Yesterday I got this result:

beta1_graph1

Thanks to the following actions:

1)The test with the ball on the bottom of the drone,did not convince me. the friction on the ball, the  rotation limits due to the basement, were all components that are not present during the flight.

So I decided to switch to the more used and recognized  solution with the quadcopter tied up with 2 wires.

beta1_tied_up

2) I realized  that something was wrong on the motors behaviour.When I  run the beta1.py   the motor sound  was unstable and unconstant evenif  I was not  controlling it with PID ,just make them run in throttle speed.

This is not happening if I run the motor_test.py.

Finally I was able to reproduce the problem and I realized there is a bug (or better an unexpected behaviour)  in the  library RPIO. If I run this loop (that reproduces the main loop of the beta1) I got the unstable motor rotation:

while true:

mymotor.servo.set_servo(self.pin, PW)

sleep(0.01)

 

My explanation is everytime  calling the set_servo()  function, it resets to zero the signal than set it to the desired value PW).

Instead of that funciont I introduced the lower level function

myMotor.PWM.add_channel_pulse(1,self.pin,0,PW)

When I put it in the test loop I got a perfect, stable, constant sound for the motor rotation.

This 2 improvements gave me the opportunity to move  a  great step haed. Now the tuning can be faster and more consistent.

Above just a graph showing the current behavior.In blue the requested   roll , in red the real roll when  the quadcopter is  using the pid controller. I still need to  tune it to reduce the time to reach the target (5/6 seconds)  and to avioid the oscillation ( +/- 3 degrees).But I’m really satisfy about the current situation.

Beta1 test. SW introduction

Here it comes the Beta1 Software.

The preliminary test on the software has been completed.I  validated the following functionalities:

  • 4 motors management
  • IMU, inential measurament unit  Interface (MPU6050).
  • Remote control (done using ssh and the laptop).I can modify roll and pitch target. Yaw is not for the moment part of this test session.I can start the Pid control for roll or for roll+pitch.
  • PID for roll and pitch.
  • Display  with current info
  • log file
  • arg params ( -s = save log, -c = calibrate IMU)

I added a new  module called quadricopter.py where I put all the necessary components already tested in the past. So i can access  them for exemple by myQ.motor or myQ.sensor.roll  etc.

I remember that the Imu and rc are now running in a parallel thread.

The main loop is now running every 10ms, but I have to investigate if this is stable and mainly if this is enough for the control of quadcopter.

A new display can show the current status of  the drone, including   roll, pitch and yaw , motors rate , throttle  and the commands from the remote control (target values).

beta1 display

Now the main target for this  test session is to tune the pid  for balancing the structure ( remember that in this phase I placed a semi-sphere under the drone in order to verify the balancing without flying).

 

 

Tutorial: How to create a webserver for robots, rovers, drones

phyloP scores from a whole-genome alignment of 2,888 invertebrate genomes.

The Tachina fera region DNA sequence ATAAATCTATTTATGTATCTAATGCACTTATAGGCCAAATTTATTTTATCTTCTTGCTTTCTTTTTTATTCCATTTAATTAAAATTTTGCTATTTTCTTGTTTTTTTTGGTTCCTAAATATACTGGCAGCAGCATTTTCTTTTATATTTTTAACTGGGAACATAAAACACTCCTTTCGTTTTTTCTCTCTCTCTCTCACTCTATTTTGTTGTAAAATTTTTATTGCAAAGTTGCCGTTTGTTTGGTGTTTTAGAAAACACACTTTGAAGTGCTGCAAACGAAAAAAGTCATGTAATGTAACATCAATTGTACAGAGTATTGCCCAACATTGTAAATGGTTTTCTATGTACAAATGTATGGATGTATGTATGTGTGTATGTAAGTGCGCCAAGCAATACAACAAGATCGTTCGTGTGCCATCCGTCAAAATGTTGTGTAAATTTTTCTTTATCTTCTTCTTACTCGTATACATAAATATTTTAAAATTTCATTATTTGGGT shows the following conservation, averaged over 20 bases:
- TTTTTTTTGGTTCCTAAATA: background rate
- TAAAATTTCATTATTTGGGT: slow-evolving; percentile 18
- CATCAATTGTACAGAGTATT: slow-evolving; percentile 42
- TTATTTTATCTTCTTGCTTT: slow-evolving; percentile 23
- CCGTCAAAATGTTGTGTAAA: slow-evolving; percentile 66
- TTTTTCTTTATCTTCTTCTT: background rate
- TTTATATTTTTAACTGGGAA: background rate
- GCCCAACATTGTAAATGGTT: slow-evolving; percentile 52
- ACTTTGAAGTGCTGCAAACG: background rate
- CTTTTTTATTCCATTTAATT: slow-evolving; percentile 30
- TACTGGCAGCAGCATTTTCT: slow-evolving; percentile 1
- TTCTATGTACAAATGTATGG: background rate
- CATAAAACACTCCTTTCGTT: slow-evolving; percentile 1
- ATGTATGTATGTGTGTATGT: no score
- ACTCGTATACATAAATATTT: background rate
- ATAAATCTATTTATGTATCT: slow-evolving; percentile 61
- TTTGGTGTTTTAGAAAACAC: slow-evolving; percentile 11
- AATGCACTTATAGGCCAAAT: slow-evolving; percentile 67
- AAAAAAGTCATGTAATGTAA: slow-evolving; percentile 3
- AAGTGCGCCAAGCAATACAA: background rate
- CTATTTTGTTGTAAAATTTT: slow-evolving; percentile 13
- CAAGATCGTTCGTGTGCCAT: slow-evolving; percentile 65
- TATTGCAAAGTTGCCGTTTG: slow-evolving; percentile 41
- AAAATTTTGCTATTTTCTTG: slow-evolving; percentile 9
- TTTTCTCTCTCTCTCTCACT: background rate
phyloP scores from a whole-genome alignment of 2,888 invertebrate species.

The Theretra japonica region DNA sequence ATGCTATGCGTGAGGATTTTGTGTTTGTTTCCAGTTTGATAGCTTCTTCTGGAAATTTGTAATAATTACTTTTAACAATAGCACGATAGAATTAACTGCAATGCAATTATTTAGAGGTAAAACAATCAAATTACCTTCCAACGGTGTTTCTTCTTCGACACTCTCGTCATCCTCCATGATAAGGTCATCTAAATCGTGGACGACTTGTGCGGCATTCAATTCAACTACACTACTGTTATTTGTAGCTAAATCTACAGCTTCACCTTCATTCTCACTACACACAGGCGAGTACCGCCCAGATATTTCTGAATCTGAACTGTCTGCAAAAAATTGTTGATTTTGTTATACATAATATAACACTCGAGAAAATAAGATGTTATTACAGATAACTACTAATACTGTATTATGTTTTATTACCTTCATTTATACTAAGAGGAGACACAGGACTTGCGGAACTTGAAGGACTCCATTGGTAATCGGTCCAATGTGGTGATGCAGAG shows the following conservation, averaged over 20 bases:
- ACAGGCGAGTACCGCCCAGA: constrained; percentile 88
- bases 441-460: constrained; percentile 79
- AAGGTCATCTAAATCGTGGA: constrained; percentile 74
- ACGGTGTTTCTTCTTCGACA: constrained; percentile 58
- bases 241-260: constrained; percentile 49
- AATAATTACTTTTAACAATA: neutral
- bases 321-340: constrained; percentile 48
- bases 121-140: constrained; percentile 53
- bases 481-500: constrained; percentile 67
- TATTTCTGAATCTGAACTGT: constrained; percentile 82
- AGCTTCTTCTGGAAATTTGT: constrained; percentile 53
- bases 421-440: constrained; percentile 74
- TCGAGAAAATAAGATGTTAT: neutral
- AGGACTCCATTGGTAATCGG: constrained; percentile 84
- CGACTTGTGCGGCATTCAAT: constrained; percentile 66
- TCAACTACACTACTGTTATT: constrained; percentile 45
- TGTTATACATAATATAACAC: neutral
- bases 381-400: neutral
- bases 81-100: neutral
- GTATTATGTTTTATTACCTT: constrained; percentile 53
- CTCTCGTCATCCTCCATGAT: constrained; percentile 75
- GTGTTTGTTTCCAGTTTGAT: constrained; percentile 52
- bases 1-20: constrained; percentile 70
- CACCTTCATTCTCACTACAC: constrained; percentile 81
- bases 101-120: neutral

The main scope of this tutorial is described in the title.

The architecture I have in mind is the following:

  • raspeberry pi is the main controller of a device (like car, robot, rover or in my specific case, a quadcopter).
  • raspberry pi is connected to a local wifi network.
  • My  pc or my smartphone are connectd also to the same wifi network.
  • Using the browser of pc/smartphone I want to pilot the device.
  • The development is done using python

To do this approach it is necessary a webserver running on the raspberry and at least a  web page as user interface.

Let’s start assuming I need to manage some parameters (for example the speed of the wheels, the angle of a robot arm).

First of all a created a generic  class  that  includes the parameters to be managed:

class mydataclass(object):

def __init__(self):

self.param1=0

self.param2=0

Second, I create my webserver.

The class is in the webserver.py module. It is managed as a parallel thread.

You can find an init() routine that get the data class as input and have a start() and stop() routine.You can use it as is, since is not related to the data structure of the mydataclass.

Then , I created a  class MyHandler(BaseHTTPRequestHandler). This is where it is necessary to implement  specific code in order to manage the specific parameters. In this example , there is a param1 that can be incremented or decreased  from teh user and a second param2 that is managed somewhere else (in the main loop).

It is implemented a  do_GET() routine  where it get the  command coming from the client (web page )  and according to the command, it performs the necessary action.

Finally I created a webserver_test.py module that  is used as main loop that mainly initialize mydata and  mywebserver and execute an example of basic control.

that’s it!

Ops, of course you need a (better than mine) web page for the command. In this link  you can find a really basic webpage and all the code: webserver_test.

To test it, just run:  python webserver_test.py

Than launch a browser and  open :  http://localhost/index.html   or  put the ip address where your server is running  :  http://192.168.0.10/index.html

In the next post I ‘ ll replace this basic example with a case specific for a drone.